Government revises guidance relating to TOMS
Keen readers of our blogs will recall my post at the beginning of this year, highlighting that travel organisers using the Tour Operators’ Margin Scheme (TOMS) would have to pay VAT on forfeited customer deposits and other cancellation fees, from March 1, 2019.
Thankfully, HMRC has concluded that this was an error and has now revised its guidance.
Instead, travel organisers should account for VAT when the traveller departs or the accommodation is occupied. So therefore, in their TOMS calculation, organisers do not include money paid for supplies that customers fail to take up.
Alternatively, organisers can account for VAT when taking payment if it exceeds 20% of the sale price, but this is not obligatory.
Any business that has paid too much VAT as a result of the initial advice can correct this by following the HMRC guidelines on the issue.
Lobbying was crucial
ABTA, with the help of the accounting industry, deserve credit for lobbying hard to get this ruling overturned.
The organisation wrote to HMRC in March after disagreeing with its interpretation of the VAT rules, urging it to overturn the ruling.
It’s difficult to say how much this incorrect advice was costing ABTA members, but it’s fair to say it was pretty substantial.
However, I’m not going to be too harsh on HMRC. There is no doubt that the Travel Industry felt the original decision was incorrect, but the important thing is that HMRC has responded swiftly. We’ve seen in the past how a change in legislation can drag on for years.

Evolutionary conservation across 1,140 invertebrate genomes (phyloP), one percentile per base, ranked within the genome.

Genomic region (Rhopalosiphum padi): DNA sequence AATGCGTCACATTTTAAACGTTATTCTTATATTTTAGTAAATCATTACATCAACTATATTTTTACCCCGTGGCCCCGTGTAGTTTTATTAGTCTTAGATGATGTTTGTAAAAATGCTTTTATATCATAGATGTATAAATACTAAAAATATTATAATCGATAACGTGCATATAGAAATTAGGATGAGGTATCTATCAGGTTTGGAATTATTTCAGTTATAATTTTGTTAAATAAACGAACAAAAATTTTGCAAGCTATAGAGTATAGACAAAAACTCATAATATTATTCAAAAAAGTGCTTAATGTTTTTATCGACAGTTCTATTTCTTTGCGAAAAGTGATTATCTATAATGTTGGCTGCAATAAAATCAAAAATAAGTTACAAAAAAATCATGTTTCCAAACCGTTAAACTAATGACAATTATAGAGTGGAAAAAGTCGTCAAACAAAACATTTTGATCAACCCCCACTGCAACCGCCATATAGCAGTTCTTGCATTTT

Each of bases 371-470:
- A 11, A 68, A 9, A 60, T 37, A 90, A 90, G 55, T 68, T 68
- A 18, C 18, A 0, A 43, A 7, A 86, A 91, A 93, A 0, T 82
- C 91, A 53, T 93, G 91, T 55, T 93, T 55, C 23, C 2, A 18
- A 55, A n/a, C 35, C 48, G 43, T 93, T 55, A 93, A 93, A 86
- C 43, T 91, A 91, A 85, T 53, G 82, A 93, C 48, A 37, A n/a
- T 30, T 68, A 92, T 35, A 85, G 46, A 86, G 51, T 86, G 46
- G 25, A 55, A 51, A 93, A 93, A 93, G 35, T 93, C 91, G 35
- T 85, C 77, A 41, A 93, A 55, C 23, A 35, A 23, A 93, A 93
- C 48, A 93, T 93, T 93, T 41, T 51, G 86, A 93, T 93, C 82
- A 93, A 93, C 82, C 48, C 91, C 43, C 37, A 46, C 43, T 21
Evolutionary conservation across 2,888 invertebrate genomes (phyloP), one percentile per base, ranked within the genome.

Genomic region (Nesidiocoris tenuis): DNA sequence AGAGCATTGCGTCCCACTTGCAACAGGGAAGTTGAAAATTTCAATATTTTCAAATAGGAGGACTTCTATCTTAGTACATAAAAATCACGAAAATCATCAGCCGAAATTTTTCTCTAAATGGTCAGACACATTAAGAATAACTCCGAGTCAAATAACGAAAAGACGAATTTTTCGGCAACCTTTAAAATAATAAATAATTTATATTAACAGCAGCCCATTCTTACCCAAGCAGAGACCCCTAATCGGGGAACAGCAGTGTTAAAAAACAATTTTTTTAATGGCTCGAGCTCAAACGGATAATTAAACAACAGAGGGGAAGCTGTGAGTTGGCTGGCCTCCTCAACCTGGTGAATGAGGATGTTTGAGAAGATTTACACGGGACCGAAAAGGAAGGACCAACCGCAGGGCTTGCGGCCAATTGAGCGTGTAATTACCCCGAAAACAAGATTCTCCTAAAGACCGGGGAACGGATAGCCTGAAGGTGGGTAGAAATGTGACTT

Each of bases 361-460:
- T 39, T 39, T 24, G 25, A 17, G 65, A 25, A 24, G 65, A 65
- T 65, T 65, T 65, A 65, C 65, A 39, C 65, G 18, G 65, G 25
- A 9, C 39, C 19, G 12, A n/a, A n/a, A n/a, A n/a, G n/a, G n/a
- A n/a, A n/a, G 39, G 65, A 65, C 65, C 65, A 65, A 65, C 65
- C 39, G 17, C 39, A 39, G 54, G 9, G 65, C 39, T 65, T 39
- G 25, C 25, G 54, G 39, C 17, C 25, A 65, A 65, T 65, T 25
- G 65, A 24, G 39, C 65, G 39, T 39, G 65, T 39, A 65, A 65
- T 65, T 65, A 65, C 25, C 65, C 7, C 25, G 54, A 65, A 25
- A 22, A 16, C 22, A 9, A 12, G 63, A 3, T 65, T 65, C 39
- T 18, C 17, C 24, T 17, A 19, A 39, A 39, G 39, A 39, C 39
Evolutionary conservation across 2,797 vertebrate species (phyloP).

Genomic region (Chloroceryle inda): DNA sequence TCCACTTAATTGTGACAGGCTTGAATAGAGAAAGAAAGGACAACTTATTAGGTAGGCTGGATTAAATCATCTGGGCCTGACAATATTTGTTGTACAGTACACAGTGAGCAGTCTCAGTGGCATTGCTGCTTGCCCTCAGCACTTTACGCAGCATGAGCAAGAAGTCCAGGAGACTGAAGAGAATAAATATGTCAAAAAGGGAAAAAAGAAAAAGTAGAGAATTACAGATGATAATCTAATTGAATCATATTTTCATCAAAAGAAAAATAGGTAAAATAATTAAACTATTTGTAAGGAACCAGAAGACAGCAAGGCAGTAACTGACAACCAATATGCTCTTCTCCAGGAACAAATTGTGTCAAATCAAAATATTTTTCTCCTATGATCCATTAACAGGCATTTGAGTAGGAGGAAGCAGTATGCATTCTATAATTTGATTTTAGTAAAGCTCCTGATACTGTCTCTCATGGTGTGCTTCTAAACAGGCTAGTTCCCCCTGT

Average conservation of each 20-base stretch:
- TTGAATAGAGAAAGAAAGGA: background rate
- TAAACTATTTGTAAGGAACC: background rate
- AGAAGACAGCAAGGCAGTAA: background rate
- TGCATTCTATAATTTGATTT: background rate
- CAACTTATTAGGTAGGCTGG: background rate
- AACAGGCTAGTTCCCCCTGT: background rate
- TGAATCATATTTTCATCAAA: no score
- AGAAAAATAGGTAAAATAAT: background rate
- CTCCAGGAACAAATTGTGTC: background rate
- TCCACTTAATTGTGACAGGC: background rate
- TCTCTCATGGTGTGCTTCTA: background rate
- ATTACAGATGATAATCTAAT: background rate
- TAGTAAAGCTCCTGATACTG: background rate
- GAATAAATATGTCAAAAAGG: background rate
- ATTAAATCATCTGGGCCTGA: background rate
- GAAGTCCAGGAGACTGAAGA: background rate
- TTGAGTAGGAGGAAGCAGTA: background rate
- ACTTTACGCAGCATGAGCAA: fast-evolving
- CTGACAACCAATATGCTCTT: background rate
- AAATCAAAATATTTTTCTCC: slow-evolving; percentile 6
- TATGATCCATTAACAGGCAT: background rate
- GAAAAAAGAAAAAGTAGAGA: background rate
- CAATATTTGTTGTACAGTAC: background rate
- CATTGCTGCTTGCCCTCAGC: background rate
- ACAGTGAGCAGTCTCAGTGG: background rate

The correct decision
Some people might think that VAT should be paid on forfeited customer deposits and other cancellation fees. After all, the organisers are getting free money and shouldn’t they be paying tax on it?
Not exactly! The tour organiser has probably spent considerable time and effort to get the customer to book and put down a deposit. Also, out of that small deposit, they have probably had to outlay money to secure a hotel room (it’s not unheard of for a tour organiser to use all, or more, than the deposit to secure a booking).
So, to apply a tax on the forfeited deposit or cancellation fee would be wrong and HMRC has now come to that conclusion.
The Brexit factor
As I pointed out in my January blog, everything will change again in the event of a no-deal Brexit, as the TOMS margin on EU holidays will become zero-rated for UK VAT purposes.
That sounds like good news for tour organisers as they’ll be paying less tax.
But the joy could be short-lived. The danger is that UK companies might eventually have to register for VAT in each EU destination that they operate.
Some EU destinations pay less tax than the UK, so tour organisers may still pay less VAT than they do currently, but face a lot more administration and paperwork. And, at least initially, they’d incur the cost of having to employ local experts in those countries to ensure they were complying with the rules.
This one is likely to run and run, and we’ll keep you posted on developments.